So, Todd’s taking a…

So, Todd's taking a break from journalling for a while. I'm a little sad, but not surprised. He's been sounding more and more frustrated in his journal for a while now, and that's often a sign that a journal is about to go on hiatus -- sometimes to be resurrected when the underlying problem is fixed...sometimes not. I think it's probably the right decision for him, and it made me think a little about the functions of an online journal in a writer's life.

Journal as writing practice. I think for me, the journal does serve this purpose. It gets me writing almost every day. Over time, I think doing the journal has made it much easier for me to get over the little wall that appears every time I think about starting a piece of writing (whether it's fiction or poetry or an essay or a book review). The wall still shows up, pretty much every time I sit down to write. But my brain now really knows that if I only start, it'll happen after that -- the words will flow onto the page. And having an audience waiting to read the journal (even if there are only six of you), is far more of a motivator for me than writing to myself. So it works a lot better for me in that regard that some injunction to 'write a thousand words a day' would. At this point, I'm not sure I need the journal for that anymore -- but it still helps, a little. I'm guessing that Todd doesn't feel that this aspect is a significant help to him. Fair enough.

Journal as community. Writing is an intensely solitary business. If you're at all the stressed, insecure type, it can really help feeling part of a writing/reading community. Being all alone can block your writing. I get a tremendous amount of value from writing to you and having you write back (even if I write terribly brief responses to your individual e-mails). I imagine journals serve a community function for most journallers; I also think many writers are especially in need of that function. But again, even if Todd found value in that (and I'm sure he did), it wasn't sufficient value to outweigh some of the negatives of journalling. More on those in a bit.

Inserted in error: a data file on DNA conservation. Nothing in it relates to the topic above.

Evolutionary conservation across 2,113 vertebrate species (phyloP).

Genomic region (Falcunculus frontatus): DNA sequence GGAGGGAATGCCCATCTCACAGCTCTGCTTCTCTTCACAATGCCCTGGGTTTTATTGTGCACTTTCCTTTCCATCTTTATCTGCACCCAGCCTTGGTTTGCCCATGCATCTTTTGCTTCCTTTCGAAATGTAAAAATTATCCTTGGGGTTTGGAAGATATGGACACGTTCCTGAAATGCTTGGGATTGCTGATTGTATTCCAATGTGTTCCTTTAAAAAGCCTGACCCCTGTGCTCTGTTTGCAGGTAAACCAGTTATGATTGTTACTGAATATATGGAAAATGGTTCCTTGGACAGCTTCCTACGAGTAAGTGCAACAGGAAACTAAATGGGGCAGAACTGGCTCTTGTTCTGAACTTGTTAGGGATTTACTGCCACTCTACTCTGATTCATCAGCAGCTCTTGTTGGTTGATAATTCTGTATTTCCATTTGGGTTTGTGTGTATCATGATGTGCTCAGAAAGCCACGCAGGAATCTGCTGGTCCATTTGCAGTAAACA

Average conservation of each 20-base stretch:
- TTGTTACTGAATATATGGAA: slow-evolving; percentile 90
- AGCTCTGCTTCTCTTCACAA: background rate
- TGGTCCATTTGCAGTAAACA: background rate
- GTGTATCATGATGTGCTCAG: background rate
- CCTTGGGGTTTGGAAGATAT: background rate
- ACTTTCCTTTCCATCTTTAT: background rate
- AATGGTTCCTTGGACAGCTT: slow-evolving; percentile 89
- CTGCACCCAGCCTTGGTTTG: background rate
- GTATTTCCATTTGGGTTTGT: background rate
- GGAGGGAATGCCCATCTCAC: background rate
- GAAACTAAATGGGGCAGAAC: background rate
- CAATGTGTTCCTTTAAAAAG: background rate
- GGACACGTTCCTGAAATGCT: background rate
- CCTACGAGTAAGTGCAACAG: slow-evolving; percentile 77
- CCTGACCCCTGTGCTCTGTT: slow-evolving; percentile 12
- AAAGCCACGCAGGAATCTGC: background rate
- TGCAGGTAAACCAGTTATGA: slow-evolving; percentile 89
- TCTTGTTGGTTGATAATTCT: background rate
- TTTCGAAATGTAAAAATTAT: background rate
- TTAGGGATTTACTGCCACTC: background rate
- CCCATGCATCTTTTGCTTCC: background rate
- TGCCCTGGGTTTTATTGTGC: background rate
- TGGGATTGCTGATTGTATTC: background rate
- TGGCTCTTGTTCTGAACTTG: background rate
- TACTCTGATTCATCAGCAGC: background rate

Journal as personal revelation. I actually think this is the most valuable part of the journal to me, and perhaps to you, and I suspect to Todd's readers (both of his journal, and of the old-style mouthorgan). We are hungry to know each other and to be known. I am delighted when I start to get a real sense of someone else -- whether it's a character in a book that I fall in love with, or a journaller who rather repulses but also fascinates me, etc. and so on. As a journaller, I can reveal myself to you -- sometimes in very small doses. Telling you about the minutiae of my day does in fact give you some sense of who I am (someone who prefers sitting in cafes or staying up late having pseudo-intellectual conversations to jumping around a tennis court or lifting weights in a gym, for example). And perhaps more importantly, there's an odd dynamic that occurs in which telling you the minutiae day by day, getting back little e-mails from you guys advising me on this or that, building something of a relationship -- that creates a space in which I can occasionally say something really revelatory. Something I might have trouble saying to friends in person. It's a medium that offers the opportunity for a particular type of speech, and one that I really value.